Many parents did not know what to do with their children when the Covid-19 lockdown regulations were implemented and school doors were closed. Even highly educated parents battled to keep their children properly stimulated.
But poor and marginalised communities were especially hit, because most households do not have access to basic educational tools, let alone training, books, internet connections or laptops. Parents and primary caregivers of toddlers lack adequate knowledge about and resources for early childhood development (ECD) and don’t know what educational activities to provide children with at an early age.
Children were seen running on the streets for days on end in township areas, with no adult supervision and with little or no learning occurring.
ECD cuts across multiple sectors, including, social protection, education and health and nutrition — and refers to the physical, cognitive, linguistic and socioemotional development of young children. Research has shown that the emotional, social, and physical development of young children will have a direct effect on their overall development and on the adults they become. This is why investing in the development of children from an early age is so important; to improve their future wellbeing.
The reality is that many children in under-served communities do not have the benefit of these vital ingredients for a better future. In South Africa, access to quality ECD is not universal and many must pay to be able to provide this vital support for their children.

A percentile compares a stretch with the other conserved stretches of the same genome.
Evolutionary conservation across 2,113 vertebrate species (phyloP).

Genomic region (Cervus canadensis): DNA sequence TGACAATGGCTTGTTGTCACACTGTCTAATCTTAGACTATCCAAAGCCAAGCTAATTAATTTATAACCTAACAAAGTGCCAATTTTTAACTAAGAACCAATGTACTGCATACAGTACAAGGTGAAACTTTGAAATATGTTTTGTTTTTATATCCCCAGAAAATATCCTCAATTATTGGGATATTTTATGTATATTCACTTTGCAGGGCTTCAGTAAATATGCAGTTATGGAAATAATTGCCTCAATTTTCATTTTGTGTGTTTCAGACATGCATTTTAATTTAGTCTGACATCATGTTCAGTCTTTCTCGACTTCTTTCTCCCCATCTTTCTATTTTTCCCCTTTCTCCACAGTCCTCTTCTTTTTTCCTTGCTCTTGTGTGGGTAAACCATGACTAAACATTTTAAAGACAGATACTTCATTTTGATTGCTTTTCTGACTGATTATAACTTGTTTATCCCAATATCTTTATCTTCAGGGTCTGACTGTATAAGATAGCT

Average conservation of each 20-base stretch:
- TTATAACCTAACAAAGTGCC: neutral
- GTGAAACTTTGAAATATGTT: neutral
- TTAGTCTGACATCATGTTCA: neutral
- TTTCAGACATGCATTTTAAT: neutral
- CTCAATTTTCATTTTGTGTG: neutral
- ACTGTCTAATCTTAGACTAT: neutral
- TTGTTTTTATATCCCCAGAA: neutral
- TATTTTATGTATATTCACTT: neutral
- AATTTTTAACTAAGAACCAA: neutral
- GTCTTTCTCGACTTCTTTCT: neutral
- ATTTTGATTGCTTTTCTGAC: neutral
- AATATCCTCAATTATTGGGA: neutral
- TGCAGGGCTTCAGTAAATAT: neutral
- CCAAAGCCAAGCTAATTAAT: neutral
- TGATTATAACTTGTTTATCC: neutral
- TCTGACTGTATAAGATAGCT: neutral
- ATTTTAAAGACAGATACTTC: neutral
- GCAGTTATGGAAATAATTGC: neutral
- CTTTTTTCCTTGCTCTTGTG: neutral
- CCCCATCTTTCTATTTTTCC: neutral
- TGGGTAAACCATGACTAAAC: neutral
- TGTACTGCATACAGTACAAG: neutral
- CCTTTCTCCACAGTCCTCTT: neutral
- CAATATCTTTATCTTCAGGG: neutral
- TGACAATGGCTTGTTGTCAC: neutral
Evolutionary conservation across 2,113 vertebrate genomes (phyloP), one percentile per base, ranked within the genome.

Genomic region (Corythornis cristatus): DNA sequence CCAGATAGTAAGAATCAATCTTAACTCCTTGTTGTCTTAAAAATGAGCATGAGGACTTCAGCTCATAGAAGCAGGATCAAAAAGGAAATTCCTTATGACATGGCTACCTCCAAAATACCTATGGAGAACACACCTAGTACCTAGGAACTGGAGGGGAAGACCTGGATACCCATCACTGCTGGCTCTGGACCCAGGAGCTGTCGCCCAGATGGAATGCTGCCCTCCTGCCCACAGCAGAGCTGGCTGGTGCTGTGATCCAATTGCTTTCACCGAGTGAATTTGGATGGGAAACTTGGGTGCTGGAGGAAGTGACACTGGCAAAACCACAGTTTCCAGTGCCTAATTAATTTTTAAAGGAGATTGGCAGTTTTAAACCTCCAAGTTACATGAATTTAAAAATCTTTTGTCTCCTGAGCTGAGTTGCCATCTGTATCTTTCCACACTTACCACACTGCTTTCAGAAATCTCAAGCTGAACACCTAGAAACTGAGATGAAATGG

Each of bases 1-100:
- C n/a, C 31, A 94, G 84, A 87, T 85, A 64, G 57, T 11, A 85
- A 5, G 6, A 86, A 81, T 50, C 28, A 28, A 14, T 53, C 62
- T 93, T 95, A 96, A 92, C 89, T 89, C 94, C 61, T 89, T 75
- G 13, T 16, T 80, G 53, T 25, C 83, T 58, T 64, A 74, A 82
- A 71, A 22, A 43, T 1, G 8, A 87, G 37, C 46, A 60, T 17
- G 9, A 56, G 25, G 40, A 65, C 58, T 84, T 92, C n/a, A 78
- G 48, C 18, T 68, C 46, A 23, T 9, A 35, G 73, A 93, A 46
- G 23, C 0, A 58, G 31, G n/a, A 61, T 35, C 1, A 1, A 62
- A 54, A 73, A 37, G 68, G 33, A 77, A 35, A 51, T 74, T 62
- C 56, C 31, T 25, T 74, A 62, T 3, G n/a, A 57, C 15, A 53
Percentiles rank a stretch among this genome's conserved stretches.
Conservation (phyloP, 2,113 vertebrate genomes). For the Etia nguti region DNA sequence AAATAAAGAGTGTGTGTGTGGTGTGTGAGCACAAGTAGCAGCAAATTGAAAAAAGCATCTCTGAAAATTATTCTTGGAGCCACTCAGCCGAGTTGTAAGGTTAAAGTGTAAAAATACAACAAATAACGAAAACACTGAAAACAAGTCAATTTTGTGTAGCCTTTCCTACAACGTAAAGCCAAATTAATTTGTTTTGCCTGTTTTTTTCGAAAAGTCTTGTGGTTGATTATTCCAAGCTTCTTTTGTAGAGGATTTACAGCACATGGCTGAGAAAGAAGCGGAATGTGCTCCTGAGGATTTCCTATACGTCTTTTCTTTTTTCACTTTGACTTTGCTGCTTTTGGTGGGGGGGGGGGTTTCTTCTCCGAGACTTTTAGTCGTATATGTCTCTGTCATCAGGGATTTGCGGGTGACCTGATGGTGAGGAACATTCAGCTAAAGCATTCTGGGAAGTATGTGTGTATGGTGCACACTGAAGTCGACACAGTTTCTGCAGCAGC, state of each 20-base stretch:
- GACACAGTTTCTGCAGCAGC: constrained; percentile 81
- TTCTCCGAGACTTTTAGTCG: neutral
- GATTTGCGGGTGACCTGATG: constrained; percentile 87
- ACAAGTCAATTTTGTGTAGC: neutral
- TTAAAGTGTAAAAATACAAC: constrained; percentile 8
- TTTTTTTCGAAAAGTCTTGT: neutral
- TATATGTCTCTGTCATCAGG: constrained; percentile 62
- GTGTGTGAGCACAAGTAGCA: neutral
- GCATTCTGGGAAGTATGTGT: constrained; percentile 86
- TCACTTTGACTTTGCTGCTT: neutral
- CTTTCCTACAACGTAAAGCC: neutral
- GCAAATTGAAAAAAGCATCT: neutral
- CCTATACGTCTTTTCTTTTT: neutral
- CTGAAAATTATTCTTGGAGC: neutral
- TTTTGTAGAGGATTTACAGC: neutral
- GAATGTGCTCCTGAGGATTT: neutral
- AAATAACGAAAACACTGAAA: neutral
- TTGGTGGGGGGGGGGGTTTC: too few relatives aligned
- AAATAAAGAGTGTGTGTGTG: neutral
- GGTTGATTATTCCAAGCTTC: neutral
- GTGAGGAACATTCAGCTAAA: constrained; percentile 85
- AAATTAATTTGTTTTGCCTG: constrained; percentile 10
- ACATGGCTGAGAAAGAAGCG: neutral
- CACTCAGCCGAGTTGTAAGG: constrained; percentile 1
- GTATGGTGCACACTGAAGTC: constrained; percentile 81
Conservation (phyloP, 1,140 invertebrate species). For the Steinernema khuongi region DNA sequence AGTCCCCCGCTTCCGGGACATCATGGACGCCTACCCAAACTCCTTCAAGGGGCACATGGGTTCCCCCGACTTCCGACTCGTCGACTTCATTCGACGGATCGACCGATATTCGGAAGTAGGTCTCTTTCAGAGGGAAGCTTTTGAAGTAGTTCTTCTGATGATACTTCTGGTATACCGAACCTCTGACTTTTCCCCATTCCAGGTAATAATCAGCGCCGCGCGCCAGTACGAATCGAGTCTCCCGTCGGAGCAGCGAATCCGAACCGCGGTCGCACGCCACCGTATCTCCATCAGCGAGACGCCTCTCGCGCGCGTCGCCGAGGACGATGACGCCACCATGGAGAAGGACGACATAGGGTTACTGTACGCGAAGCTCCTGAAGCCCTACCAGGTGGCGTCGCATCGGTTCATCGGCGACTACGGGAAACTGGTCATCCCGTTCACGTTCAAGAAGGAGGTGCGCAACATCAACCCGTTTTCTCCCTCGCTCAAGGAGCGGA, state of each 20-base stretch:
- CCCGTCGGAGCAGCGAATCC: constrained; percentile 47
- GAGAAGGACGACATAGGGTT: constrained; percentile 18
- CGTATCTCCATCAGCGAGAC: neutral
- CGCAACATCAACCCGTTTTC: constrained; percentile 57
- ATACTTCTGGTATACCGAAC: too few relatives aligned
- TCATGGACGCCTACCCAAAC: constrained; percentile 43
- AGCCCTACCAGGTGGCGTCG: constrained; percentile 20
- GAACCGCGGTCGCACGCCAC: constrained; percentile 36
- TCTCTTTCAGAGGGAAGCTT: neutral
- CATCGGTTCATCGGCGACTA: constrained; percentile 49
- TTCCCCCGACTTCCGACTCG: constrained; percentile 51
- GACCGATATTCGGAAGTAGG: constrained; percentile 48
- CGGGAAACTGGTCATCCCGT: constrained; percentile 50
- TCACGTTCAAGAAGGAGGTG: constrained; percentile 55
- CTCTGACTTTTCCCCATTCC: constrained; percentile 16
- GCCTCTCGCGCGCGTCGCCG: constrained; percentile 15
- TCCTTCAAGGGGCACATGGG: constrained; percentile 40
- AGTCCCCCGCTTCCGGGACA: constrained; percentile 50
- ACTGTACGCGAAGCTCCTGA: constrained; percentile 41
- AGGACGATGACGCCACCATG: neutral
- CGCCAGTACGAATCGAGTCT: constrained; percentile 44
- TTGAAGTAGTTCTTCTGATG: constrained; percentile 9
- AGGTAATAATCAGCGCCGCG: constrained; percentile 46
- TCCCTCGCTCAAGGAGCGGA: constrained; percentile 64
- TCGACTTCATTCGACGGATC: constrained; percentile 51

This further entrenches poverty and marginalisation.
To try and address some of these issues, the Seriti Institute, a non-profit company, developed the aRe Bapaleng (“let’s play” in Sesotho) programme to raise awareness among parents and caregivers in disadvantaged communities about the essential role that they can fulfil in their children’s development. Caregivers are also equipped with knowledge and tools by using a “learning through play” approach.
Through the programme Seriti has confirmed that parents and primary caregivers are surprised to learn that their role in their child’s development is so important.
Many believed that most of a child’s learning would happen at school and did not realise that it begins in the womb.
Even among caregivers with high levels of literacy, the amount of time spent reading to their children is limited. Access to books is, of course, one of the issues and some caregivers resort to using school texts, magazines or the Bible.
The time dedicated to creative activities such as drawing, painting and playing educational games to stimulate key learning pathways was also very limited.
Primary caregivers were hungry for the exposure to more activities that they could perform with their children that would help to develop their cognitive, emotional, sensory as well as gross and fine motor skills.
The importance of communication and spending quality time with a child were other areas that surprised caregivers. They learned how important it is to support, encourage, love, listen to and respect their children.
One mother said: “I thought my child was hyper and naughty, but since I have been implementing the aRe Bapaleng activities, I realise my child was desperate for new, stimulating activities to keep him busy.”
To date the aRe Bapaleng programme has supported more than 300 parents and primary caregivers in 16 communities throughout Gauteng.
More needs to be done to ensure that we raise children in a healthy ecosystem. Our children are our future and there is no other investment that could be more important.